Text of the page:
After 30 years of agony, disappointment, tears and near misses, Liverpool finally won their first Premier League title and their 19th top-flight title.
The Reds first league win in 30 years was sealed when Chelsea defeated last season’s champions Manchester City at Stamford Bridge on Thursday night.
When Liverpool won their 18th league title in 1990, it was hard to fathom that they will wait for another 30 years before winning another title as they were the best team in the country then.
According to the BBC, these were the final words of the match reporter for Liverpool Daily Post on the day Liverpool beat QPR to win their 18th league title:
“Liverpool are champions again, and it is difficult to see what will prevent the same words being written again this time next year.”
So it was hard to imagine that the Kop would wait for another 30 years before seeing their team win a top division title. Not that they haven’t gone close before now. They have gone close a couple of times, especially in 2014 when a Steven Gerrard slip cost them the title.
Nonetheless, after 30 years of disappointment, Jurgen Klopp and his team have finally brought joy to Reds fans worldwide by winning the team’s 19th league title, but the first since Premier League inception.
This is not a win for the red half of Merseyside alone, but also every Liverpool fan worldwide, including Nigeria.
So following Liverpool’s 19th league title, Soccernet takes a look at what was happening in Nigeria in 1990 which was the year they won it last before last night.
President Ibrahim Babangida
Nigeria currently operates a democratic system of government, but before the new Millenium, it was ruled by the Military.
And in 1990, Major General Babangida was the Head of State and President of Armed Forces Ruling Council of Nigeria.
The Niger state born General came into power in 1985 after he led a coup that ousted Major General Buhari who coincidentally is the current President of Nigeria.
Babangida stayed in power for eight years and famously annulled the 1993 general elections, which is widely believed as the only free and fair election Nigeria has held in its history.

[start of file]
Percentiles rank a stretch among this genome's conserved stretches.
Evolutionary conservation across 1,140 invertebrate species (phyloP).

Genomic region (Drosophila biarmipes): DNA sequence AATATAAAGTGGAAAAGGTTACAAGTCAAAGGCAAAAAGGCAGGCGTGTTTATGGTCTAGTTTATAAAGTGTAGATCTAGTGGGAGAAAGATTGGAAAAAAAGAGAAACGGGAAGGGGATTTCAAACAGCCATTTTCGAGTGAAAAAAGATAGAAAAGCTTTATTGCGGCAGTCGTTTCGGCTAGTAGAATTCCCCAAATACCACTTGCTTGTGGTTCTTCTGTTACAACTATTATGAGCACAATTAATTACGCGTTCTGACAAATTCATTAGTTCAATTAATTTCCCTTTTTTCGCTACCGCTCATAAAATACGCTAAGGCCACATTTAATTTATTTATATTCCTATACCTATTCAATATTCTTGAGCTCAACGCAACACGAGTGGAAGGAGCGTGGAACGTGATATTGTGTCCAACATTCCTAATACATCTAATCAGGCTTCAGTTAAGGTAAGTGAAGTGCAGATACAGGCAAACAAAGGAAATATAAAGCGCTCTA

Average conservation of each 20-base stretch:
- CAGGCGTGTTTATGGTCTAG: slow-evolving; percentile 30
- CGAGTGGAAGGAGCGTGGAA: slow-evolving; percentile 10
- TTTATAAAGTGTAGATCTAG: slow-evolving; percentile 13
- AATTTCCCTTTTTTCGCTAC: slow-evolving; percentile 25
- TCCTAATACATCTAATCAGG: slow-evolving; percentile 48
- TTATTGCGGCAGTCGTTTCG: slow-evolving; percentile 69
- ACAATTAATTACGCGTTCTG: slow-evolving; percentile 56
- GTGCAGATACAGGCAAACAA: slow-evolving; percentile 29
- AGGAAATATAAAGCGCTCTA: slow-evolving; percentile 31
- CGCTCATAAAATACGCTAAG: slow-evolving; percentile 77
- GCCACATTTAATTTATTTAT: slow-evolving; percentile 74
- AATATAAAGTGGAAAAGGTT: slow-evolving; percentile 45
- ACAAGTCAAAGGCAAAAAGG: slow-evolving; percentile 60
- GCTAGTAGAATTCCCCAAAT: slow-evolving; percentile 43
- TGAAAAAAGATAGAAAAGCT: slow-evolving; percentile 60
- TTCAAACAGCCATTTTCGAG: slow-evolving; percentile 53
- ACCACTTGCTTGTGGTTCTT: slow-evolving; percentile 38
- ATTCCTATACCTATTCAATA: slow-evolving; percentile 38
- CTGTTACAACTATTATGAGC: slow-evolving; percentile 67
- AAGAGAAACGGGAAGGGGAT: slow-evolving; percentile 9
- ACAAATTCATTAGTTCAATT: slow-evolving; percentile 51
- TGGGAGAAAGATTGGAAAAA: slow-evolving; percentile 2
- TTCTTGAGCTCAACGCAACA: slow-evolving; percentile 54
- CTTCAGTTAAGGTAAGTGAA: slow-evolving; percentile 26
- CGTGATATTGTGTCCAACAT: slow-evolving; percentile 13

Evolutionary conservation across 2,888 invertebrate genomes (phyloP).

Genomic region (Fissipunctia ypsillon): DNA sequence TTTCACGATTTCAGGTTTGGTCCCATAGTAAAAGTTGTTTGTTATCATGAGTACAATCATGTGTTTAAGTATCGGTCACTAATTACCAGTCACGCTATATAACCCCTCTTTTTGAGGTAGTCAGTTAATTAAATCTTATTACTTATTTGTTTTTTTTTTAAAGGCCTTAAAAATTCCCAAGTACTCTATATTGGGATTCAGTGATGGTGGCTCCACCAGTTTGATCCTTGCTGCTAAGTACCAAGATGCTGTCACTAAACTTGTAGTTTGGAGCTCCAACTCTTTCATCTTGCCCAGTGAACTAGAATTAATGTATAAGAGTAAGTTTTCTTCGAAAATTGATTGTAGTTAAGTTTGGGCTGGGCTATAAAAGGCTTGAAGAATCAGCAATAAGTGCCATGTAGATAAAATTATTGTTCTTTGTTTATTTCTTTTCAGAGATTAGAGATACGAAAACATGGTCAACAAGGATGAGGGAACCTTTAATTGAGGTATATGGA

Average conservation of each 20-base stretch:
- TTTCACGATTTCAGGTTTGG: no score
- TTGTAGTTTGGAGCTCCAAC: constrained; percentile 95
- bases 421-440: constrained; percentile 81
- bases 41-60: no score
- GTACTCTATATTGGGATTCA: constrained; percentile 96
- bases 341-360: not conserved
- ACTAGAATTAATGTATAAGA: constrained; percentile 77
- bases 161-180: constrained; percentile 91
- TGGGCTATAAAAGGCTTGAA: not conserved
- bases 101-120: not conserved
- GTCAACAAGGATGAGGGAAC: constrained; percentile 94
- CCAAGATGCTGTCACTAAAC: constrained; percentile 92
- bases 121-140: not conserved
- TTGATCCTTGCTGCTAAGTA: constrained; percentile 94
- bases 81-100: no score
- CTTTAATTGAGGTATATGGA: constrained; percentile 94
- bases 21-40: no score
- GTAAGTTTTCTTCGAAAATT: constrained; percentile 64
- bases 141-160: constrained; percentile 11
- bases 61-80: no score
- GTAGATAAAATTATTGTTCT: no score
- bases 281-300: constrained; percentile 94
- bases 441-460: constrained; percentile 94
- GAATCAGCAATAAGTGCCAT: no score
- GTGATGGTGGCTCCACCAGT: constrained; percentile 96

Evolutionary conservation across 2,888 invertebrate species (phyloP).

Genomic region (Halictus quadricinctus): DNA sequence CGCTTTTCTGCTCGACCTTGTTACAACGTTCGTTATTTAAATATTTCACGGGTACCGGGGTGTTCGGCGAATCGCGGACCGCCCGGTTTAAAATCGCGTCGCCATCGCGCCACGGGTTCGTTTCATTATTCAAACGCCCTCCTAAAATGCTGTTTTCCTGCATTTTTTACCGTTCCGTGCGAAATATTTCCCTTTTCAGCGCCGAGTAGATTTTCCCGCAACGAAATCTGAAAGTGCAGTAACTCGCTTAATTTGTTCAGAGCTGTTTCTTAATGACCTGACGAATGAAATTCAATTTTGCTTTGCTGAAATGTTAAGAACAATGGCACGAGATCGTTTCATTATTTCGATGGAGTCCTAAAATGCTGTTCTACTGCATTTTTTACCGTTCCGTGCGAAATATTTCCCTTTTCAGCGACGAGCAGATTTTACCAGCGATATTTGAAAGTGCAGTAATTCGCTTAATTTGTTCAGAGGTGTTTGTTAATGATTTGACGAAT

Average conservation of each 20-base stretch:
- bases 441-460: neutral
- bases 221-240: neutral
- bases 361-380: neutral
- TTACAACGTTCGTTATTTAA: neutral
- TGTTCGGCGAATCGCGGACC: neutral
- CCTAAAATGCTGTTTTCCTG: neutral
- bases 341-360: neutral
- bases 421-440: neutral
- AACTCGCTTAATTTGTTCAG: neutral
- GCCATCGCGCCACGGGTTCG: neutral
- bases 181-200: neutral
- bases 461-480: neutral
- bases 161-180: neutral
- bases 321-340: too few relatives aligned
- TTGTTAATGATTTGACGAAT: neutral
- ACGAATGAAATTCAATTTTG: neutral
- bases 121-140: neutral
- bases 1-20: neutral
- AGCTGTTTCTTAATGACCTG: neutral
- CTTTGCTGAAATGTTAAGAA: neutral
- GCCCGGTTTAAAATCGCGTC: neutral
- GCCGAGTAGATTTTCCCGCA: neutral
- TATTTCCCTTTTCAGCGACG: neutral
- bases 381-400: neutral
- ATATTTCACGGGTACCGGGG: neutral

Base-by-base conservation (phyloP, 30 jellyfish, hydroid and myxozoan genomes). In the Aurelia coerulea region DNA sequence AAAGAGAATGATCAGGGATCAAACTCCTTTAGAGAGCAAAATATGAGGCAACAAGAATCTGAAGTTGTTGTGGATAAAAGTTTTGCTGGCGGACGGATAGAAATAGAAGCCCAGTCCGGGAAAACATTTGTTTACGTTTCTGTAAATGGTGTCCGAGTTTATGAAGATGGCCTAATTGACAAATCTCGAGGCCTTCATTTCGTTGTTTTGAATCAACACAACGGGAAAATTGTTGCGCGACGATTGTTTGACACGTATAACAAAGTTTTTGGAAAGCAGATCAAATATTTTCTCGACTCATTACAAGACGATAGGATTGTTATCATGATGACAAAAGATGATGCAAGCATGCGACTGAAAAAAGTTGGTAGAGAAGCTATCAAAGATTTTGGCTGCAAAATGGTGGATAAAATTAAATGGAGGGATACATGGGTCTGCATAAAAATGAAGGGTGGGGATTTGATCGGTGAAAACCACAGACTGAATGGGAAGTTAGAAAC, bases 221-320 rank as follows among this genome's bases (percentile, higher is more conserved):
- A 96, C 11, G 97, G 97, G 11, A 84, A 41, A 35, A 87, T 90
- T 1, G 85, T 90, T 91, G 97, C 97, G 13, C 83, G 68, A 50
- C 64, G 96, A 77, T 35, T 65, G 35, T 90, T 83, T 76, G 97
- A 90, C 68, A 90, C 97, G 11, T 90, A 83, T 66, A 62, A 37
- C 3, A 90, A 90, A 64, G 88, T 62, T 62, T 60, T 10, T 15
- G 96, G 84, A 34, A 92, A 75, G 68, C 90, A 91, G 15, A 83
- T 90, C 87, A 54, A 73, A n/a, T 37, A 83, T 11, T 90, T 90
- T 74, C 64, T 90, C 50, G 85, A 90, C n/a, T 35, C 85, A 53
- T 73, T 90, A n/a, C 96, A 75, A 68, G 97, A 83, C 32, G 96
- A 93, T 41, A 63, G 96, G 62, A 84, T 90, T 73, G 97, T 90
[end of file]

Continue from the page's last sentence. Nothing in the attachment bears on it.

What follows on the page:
Cabin Biscuit Was Still A Thing
Growing up in a lower-income middle-class family in the mid/late 90s, Cabin Biscuit was a replacement for cakes whenever we celebrate birthdays.
Packaged in an attractive small cartoon with two smiling faces of a man and a lady, Cabin Biscuit was indeed a big deal for any child that grew up in the 90s.
It can be eaten alone, sometimes with butter and also dipped into beverages. Although there were other Biscuits in vogue then, none was close to Cabin in terms of popularity.
Shina Peters (ACE) Album
Before the D’banjs, Wizkids, Davidos and Burnaboys came unto the scene, Afro Juju was a thing in Nigeria back in the early 1990s and mid-90s.
Just a year before 1990, Shina Peters, the founder of Afro Juju, had released his debut album ACE. The album was a hit and went double platinum.
Although it was released in the last year of the 80s, the album was a hit and was popular through the 90s. Some famous songs from the album include Ijo Shina, Afro-Juju and Je Kajo.
Super Eagles Finished Runners Up At AFCON
The Super Eagles went close at the 1990 Africa Cup of Nations as they finished runners up to host, Algeria.
The campaign got off to a worst possible start, losing 5-1 to the Desert Foxes in their opening game. But they regrouped for the second game and got a much needed three points with a 1-0 win over Egypt.
They backed up the win with another 1-0 win over Ivory Coast in the final group game before seeing off Zambia in the semi-finals.
The final was a repeat of the opening group game, and once again it was Algeria that came out on top, although this time Nigeria kept the scoreline respectable, losing 1-0.
Basi and Company
Basi and Company was a sitcom written by the late Ken Saro Wiwa, and it aired on Nigeria’s national television between 1986-1990.
It was filmed in Enugu and is widely regarded as one of Africa’s most popular shows on television. According to Wiki, an estimated 30 million people watched the show at its peak.
Ken Saro Wiwa, an environmental activist, wrote and produced the show. He would later be executed by the late General Sani Abacha administration.